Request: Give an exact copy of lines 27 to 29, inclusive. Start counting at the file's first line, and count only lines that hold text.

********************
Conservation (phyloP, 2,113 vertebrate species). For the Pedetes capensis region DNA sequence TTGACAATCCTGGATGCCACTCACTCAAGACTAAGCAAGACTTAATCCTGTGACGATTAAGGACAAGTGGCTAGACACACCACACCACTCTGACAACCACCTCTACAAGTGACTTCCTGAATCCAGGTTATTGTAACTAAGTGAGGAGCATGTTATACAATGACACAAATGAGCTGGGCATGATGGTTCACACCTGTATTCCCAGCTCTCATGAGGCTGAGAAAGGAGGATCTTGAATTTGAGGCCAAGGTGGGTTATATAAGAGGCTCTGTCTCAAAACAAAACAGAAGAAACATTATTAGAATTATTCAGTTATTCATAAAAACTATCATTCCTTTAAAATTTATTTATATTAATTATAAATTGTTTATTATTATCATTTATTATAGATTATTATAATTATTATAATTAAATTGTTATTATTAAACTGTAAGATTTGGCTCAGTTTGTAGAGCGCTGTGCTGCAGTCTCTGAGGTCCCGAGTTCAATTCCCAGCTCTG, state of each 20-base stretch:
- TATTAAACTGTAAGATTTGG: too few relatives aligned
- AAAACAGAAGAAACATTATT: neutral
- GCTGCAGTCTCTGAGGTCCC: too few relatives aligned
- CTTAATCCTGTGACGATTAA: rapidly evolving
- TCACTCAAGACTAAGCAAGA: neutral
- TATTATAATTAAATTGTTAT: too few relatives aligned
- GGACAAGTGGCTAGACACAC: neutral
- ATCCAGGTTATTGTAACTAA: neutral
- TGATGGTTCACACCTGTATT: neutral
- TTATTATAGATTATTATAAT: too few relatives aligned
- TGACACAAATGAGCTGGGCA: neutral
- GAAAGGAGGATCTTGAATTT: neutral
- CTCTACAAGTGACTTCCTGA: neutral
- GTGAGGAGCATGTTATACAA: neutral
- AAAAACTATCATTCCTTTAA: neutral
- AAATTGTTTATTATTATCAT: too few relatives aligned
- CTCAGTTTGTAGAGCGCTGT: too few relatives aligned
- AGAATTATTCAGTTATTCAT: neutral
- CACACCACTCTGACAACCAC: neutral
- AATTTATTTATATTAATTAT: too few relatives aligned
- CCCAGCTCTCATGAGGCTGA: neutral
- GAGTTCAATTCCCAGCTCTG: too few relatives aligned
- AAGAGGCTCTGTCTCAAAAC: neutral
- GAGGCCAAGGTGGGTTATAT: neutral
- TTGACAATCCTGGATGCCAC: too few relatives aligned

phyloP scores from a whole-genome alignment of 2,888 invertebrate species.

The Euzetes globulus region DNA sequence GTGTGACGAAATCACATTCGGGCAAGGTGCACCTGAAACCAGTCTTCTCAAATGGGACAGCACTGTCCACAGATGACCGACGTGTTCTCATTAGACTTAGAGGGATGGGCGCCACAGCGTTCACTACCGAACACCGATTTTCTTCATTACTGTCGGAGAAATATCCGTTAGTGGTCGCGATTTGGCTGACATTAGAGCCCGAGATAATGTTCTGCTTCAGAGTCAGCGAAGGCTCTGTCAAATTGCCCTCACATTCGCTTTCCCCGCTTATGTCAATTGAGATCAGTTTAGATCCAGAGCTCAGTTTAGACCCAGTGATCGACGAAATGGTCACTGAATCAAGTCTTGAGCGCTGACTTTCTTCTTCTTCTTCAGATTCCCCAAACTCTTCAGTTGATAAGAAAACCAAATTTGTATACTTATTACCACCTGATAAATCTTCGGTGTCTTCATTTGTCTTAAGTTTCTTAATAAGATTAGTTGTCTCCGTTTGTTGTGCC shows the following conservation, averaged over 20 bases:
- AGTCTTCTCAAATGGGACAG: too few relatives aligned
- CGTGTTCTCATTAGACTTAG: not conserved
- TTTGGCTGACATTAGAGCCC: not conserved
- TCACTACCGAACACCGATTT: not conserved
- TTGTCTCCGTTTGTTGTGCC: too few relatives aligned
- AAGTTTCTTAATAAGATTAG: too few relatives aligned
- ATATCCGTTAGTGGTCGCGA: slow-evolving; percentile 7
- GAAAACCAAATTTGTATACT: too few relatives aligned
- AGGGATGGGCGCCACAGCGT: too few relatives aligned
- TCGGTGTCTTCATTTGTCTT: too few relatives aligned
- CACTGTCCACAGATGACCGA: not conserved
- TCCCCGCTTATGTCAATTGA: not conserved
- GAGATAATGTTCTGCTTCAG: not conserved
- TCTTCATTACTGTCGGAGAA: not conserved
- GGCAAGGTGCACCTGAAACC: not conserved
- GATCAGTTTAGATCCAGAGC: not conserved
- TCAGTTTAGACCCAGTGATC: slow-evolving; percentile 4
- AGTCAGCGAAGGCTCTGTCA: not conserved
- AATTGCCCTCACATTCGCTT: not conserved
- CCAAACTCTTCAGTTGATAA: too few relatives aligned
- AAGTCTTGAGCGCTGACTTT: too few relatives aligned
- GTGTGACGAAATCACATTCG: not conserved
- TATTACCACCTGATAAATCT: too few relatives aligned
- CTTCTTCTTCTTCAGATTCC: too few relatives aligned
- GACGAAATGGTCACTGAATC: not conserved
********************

phyloP scores from a whole-genome alignment of 2,888 invertebrate species.

The Euzetes globulus region DNA sequence GTGTGACGAAATCACATTCGGGCAAGGTGCACCTGAAACCAGTCTTCTCAAATGGGACAGCACTGTCCACAGATGACCGACGTGTTCTCATTAGACTTAGAGGGATGGGCGCCACAGCGTTCACTACCGAACACCGATTTTCTTCATTACTGTCGGAGAAATATCCGTTAGTGGTCGCGATTTGGCTGACATTAGAGCCCGAGATAATGTTCTGCTTCAGAGTCAGCGAAGGCTCTGTCAAATTGCCCTCACATTCGCTTTCCCCGCTTATGTCAATTGAGATCAGTTTAGATCCAGAGCTCAGTTTAGACCCAGTGATCGACGAAATGGTCACTGAATCAAGTCTTGAGCGCTGACTTTCTTCTTCTTCTTCAGATTCCCCAAACTCTTCAGTTGATAAGAAAACCAAATTTGTATACTTATTACCACCTGATAAATCTTCGGTGTCTTCATTTGTCTTAAGTTTCTTAATAAGATTAGTTGTCTCCGTTTGTTGTGCC shows the following conservation, averaged over 20 bases:
- AGTCTTCTCAAATGGGACAG: too few relatives aligned